Illicit Crossings: Transimperial Trade in the Caribbean Maritime Borderlands, 1763–1810

Sunday, January 5, 2020: 11:30 AM
Central Park West (Sheraton New York)
Daniel Velasquez, University of North Carolina at Chapel Hill
In the second half of the eighteenth century, the extension of Spanish rule in Louisiana, British rule over Florida, the Haitian and American Revolutions, and other geopolitical shifts caused displacements or opened opportunities for movement in the Greater Caribbean. At the same time, Spanish Bourbon reformers sought to lift trade restrictions while strengthening the state’s extractive power. The result was a patchwork of laws, created at different levels of Spanish authority, that unevenly regulated inter-colonial and transimperial trade in the empire; a situation that Spanish, British and other merchants exploited to cross imperial lines for economic gain. I trace and analyze the numerous methods employed by the merchants operating in this context, including bundling illicit goods within legal consignments, purchasing vessels of neutral countries to gain access to enemy ports, making unregistered shipping stops, using mail ships, exchanging licenses for transimperial trade for services and loans to the government, and even an elaborate scheme to make British Pensacola the conduit of cash remittances going from Mexico to Europe.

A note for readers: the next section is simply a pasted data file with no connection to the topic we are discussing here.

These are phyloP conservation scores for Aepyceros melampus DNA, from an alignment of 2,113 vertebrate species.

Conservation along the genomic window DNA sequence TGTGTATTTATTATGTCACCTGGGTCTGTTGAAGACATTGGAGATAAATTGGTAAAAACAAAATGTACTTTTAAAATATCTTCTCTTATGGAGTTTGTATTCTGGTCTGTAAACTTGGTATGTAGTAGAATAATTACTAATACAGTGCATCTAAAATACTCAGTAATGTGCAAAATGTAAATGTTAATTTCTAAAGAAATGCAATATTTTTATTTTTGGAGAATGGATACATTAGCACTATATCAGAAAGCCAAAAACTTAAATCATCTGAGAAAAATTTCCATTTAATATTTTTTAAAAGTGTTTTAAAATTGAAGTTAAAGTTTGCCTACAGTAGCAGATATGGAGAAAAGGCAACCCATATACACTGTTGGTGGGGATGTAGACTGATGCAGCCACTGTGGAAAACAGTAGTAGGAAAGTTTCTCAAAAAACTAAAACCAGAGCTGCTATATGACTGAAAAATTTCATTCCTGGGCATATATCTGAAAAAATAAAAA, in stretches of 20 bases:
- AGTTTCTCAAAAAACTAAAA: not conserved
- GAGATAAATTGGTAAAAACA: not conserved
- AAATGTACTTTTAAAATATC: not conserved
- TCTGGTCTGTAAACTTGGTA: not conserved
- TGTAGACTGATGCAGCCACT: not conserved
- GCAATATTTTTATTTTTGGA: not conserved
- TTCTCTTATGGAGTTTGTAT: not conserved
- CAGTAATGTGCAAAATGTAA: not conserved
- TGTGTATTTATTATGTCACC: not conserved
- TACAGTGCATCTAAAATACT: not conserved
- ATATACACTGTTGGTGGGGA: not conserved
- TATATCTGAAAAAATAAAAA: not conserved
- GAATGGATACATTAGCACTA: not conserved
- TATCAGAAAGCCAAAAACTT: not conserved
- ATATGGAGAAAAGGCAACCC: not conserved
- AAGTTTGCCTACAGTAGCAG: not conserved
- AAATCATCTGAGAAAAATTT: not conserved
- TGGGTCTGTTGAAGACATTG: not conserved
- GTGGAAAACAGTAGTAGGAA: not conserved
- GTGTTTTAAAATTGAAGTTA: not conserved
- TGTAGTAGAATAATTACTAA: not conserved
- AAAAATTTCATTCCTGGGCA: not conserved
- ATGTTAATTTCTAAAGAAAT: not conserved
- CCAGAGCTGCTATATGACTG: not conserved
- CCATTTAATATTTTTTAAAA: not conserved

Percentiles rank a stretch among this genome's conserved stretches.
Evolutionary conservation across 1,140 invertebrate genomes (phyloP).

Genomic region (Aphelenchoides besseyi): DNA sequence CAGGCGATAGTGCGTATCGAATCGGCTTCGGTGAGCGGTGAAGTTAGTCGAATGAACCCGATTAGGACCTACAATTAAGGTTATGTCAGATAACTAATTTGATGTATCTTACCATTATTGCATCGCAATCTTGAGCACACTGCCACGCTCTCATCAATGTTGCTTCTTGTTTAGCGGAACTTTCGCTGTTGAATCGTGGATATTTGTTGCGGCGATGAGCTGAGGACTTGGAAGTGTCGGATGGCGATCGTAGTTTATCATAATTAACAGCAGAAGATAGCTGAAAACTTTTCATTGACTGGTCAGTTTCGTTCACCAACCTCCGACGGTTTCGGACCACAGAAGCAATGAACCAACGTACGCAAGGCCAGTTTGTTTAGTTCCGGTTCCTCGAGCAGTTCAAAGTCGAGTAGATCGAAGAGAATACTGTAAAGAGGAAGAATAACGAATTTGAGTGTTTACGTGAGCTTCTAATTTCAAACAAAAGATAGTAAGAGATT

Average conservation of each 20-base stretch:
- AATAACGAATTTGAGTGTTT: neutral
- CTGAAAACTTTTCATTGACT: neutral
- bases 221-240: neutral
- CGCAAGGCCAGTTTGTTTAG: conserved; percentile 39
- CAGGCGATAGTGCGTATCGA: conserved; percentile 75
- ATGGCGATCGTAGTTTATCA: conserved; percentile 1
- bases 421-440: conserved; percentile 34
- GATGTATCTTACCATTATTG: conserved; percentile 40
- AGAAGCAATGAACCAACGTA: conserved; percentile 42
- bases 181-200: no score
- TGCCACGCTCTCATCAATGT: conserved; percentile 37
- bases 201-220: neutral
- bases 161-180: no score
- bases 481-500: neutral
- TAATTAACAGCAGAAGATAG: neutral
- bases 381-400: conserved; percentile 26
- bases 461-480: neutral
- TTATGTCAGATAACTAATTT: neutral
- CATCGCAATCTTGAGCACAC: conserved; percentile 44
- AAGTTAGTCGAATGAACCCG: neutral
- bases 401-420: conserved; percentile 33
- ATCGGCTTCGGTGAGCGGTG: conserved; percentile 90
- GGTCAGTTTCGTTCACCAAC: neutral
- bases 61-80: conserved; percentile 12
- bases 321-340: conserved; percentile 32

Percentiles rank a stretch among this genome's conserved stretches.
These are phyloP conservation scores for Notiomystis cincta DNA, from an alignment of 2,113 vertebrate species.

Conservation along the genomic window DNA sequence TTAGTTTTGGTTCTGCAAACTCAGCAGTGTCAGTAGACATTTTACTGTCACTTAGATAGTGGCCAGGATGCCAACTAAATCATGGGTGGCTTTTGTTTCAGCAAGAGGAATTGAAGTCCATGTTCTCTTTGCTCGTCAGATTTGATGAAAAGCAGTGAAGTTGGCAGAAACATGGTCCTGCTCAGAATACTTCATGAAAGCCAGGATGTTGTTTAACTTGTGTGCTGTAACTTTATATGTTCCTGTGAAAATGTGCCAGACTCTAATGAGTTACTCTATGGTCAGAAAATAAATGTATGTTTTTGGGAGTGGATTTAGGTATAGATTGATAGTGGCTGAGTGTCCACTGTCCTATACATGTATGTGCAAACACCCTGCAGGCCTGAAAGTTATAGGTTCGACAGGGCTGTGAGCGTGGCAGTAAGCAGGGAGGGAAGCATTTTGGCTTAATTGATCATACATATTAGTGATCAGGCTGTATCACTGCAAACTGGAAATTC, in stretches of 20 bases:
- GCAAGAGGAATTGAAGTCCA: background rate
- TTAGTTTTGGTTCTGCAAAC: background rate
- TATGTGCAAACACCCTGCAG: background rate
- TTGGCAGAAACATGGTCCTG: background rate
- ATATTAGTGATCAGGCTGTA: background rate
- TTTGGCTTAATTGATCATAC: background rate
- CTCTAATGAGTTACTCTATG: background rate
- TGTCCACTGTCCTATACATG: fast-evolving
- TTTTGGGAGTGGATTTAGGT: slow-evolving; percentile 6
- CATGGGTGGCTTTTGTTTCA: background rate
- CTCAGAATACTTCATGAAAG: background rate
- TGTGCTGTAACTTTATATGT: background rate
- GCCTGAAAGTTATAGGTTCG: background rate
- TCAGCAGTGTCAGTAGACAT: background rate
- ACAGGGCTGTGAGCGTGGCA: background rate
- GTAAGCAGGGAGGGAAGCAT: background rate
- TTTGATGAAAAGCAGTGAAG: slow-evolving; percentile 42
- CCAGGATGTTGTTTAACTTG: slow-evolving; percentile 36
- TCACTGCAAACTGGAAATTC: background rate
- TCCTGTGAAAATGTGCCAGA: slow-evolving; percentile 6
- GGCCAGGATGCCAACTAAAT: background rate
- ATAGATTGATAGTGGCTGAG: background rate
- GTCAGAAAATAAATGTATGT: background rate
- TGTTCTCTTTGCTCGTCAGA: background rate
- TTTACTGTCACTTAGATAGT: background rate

This entwined legal and illegal trade made the port cities of the Gulf of Mexico important nodes in transimperial networks that linked the Gulf South with the Spanish Caribbean. Such practices funneled British manufactures to New Spain, enslaved Africans from Jamaica to New Orleans, Mexican cochineal to British West Florida, Cuban crops to the United States, and Native pelts down the Mississippi River and to Britain, despite the vigilance and threat of severe punishment from Spanish and British customs agents (or in some cases with their assistance). The merchants’ activities certainly questioned the exercise of imperial sovereignty on maritime commerce and often resulted in imperial conflicts or diplomatic fallout; yet, they constantly displayed monarchical loyalties and were crucial in helping to sustain the colonial economies and maintaining Spanish-Native alliances during tumultuous times.

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